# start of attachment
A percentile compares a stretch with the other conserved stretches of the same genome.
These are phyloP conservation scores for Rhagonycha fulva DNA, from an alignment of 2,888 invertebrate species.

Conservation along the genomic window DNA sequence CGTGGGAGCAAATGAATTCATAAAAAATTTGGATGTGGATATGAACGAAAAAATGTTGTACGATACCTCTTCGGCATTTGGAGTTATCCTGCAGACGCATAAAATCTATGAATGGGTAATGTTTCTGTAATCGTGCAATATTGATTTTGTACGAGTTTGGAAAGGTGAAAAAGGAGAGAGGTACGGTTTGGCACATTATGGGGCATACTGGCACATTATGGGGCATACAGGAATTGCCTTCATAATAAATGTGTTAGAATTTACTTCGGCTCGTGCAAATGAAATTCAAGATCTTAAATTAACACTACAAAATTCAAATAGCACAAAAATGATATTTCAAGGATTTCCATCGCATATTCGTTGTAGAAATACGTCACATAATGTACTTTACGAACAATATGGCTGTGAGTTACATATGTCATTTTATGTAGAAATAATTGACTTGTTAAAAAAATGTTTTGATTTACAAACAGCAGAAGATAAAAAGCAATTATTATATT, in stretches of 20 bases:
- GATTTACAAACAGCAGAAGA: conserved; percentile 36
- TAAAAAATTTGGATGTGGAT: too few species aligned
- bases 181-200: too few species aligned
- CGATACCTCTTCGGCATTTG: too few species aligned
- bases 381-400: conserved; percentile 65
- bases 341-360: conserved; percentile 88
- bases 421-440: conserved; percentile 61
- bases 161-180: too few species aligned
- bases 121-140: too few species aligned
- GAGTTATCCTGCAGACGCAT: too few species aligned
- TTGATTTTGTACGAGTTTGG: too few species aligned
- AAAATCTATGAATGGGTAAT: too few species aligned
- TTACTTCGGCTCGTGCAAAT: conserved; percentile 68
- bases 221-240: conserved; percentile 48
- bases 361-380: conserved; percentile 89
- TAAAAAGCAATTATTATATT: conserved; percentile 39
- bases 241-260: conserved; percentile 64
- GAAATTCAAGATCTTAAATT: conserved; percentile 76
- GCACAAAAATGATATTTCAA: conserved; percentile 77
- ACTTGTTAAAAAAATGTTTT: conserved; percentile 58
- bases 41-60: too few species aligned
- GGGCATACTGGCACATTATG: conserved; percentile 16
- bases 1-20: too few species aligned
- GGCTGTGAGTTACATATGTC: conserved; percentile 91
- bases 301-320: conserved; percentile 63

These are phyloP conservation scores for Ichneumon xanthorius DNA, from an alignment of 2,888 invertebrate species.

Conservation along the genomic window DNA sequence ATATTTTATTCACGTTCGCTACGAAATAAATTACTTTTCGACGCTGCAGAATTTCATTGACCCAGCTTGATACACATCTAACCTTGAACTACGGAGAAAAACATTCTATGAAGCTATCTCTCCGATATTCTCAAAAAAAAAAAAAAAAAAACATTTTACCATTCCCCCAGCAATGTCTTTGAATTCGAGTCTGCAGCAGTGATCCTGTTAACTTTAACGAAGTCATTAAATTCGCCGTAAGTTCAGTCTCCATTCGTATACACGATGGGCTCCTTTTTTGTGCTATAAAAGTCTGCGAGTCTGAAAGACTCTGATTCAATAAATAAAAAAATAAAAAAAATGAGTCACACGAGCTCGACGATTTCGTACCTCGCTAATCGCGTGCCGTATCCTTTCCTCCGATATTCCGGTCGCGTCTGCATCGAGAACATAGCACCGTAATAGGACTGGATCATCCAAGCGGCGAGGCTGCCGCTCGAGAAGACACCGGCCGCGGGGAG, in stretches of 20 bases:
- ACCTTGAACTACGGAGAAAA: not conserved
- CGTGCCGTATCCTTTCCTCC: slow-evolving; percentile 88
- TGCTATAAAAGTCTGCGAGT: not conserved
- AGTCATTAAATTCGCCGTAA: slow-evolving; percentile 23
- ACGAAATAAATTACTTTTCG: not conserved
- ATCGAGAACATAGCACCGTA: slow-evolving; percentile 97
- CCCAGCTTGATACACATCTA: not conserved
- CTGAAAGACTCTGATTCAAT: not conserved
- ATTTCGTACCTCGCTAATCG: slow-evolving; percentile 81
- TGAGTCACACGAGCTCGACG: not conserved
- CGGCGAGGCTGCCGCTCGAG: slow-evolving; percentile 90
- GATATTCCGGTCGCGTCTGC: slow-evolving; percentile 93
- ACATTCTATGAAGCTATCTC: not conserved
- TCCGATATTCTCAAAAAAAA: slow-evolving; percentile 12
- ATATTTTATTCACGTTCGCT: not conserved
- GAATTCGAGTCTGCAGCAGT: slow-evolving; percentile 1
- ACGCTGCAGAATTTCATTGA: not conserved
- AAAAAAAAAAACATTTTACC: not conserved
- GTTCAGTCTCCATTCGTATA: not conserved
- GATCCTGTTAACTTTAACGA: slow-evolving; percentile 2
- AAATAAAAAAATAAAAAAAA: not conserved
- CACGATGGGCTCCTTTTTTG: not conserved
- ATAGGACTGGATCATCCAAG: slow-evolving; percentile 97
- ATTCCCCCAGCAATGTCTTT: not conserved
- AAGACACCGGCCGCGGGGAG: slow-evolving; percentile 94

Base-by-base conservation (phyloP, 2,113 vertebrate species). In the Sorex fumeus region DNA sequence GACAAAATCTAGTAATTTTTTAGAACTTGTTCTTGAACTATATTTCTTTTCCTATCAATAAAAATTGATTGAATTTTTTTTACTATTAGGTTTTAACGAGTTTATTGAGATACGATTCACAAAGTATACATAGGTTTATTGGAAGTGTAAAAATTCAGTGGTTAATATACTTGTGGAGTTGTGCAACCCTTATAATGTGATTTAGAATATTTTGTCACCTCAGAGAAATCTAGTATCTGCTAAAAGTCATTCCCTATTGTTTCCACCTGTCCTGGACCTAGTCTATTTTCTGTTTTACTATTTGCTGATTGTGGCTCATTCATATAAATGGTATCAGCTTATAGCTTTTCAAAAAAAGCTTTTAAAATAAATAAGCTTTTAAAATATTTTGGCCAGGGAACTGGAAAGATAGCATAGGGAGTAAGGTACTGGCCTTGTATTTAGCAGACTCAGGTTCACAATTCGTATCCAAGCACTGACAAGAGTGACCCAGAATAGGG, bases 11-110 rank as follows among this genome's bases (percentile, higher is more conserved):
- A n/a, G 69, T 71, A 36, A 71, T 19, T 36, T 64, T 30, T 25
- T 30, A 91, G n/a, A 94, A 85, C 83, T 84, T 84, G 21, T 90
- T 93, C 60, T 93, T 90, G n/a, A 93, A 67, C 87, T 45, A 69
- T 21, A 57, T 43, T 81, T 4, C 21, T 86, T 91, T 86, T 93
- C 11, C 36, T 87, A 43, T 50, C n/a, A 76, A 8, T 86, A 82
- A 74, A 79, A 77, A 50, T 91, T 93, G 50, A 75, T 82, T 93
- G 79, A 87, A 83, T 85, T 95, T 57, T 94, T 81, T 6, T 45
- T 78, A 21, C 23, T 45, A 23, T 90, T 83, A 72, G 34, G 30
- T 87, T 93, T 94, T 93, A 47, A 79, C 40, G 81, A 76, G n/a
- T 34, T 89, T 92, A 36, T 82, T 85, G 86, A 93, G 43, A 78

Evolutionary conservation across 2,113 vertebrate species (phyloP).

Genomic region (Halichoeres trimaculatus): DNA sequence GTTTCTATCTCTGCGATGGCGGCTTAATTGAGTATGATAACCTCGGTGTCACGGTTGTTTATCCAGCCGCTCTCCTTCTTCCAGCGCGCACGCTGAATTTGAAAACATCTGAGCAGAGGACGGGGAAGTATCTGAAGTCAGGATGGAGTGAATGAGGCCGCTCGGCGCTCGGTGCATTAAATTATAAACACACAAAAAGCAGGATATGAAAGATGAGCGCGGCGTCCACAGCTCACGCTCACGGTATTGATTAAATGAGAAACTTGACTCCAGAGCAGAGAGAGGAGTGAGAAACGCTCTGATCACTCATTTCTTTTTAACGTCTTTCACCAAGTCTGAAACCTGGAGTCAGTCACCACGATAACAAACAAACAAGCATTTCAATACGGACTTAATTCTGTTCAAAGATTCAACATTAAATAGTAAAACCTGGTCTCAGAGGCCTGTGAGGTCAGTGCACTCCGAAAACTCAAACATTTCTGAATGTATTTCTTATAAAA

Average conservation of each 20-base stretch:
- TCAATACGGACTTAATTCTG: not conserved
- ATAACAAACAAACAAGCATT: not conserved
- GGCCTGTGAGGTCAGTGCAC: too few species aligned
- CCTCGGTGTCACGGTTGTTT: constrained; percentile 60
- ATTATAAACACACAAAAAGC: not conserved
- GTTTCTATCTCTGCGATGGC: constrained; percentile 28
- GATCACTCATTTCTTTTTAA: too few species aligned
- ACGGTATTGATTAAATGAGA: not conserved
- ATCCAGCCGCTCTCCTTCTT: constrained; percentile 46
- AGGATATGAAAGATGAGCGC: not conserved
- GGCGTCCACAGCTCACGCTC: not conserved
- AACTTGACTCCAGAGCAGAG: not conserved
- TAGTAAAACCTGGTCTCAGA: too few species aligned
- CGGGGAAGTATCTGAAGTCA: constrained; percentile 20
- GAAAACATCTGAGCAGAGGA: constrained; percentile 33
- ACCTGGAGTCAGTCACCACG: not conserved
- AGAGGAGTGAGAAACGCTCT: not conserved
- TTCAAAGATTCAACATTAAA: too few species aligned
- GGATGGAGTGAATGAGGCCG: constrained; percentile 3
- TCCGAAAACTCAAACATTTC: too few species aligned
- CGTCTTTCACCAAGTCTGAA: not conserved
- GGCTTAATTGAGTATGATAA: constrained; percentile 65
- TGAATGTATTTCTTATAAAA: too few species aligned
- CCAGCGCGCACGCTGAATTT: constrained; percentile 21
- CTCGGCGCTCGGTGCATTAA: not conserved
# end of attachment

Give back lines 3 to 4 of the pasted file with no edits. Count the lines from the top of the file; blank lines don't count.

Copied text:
Conservation along the genomic window DNA sequence CGTGGGAGCAAATGAATTCATAAAAAATTTGGATGTGGATATGAACGAAAAAATGTTGTACGATACCTCTTCGGCATTTGGAGTTATCCTGCAGACGCATAAAATCTATGAATGGGTAATGTTTCTGTAATCGTGCAATATTGATTTTGTACGAGTTTGGAAAGGTGAAAAAGGAGAGAGGTACGGTTTGGCACATTATGGGGCATACTGGCACATTATGGGGCATACAGGAATTGCCTTCATAATAAATGTGTTAGAATTTACTTCGGCTCGTGCAAATGAAATTCAAGATCTTAAATTAACACTACAAAATTCAAATAGCACAAAAATGATATTTCAAGGATTTCCATCGCATATTCGTTGTAGAAATACGTCACATAATGTACTTTACGAACAATATGGCTGTGAGTTACATATGTCATTTTATGTAGAAATAATTGACTTGTTAAAAAAATGTTTTGATTTACAAACAGCAGAAGATAAAAAGCAATTATTATATT, in stretches of 20 bases:
- GATTTACAAACAGCAGAAGA: conserved; percentile 36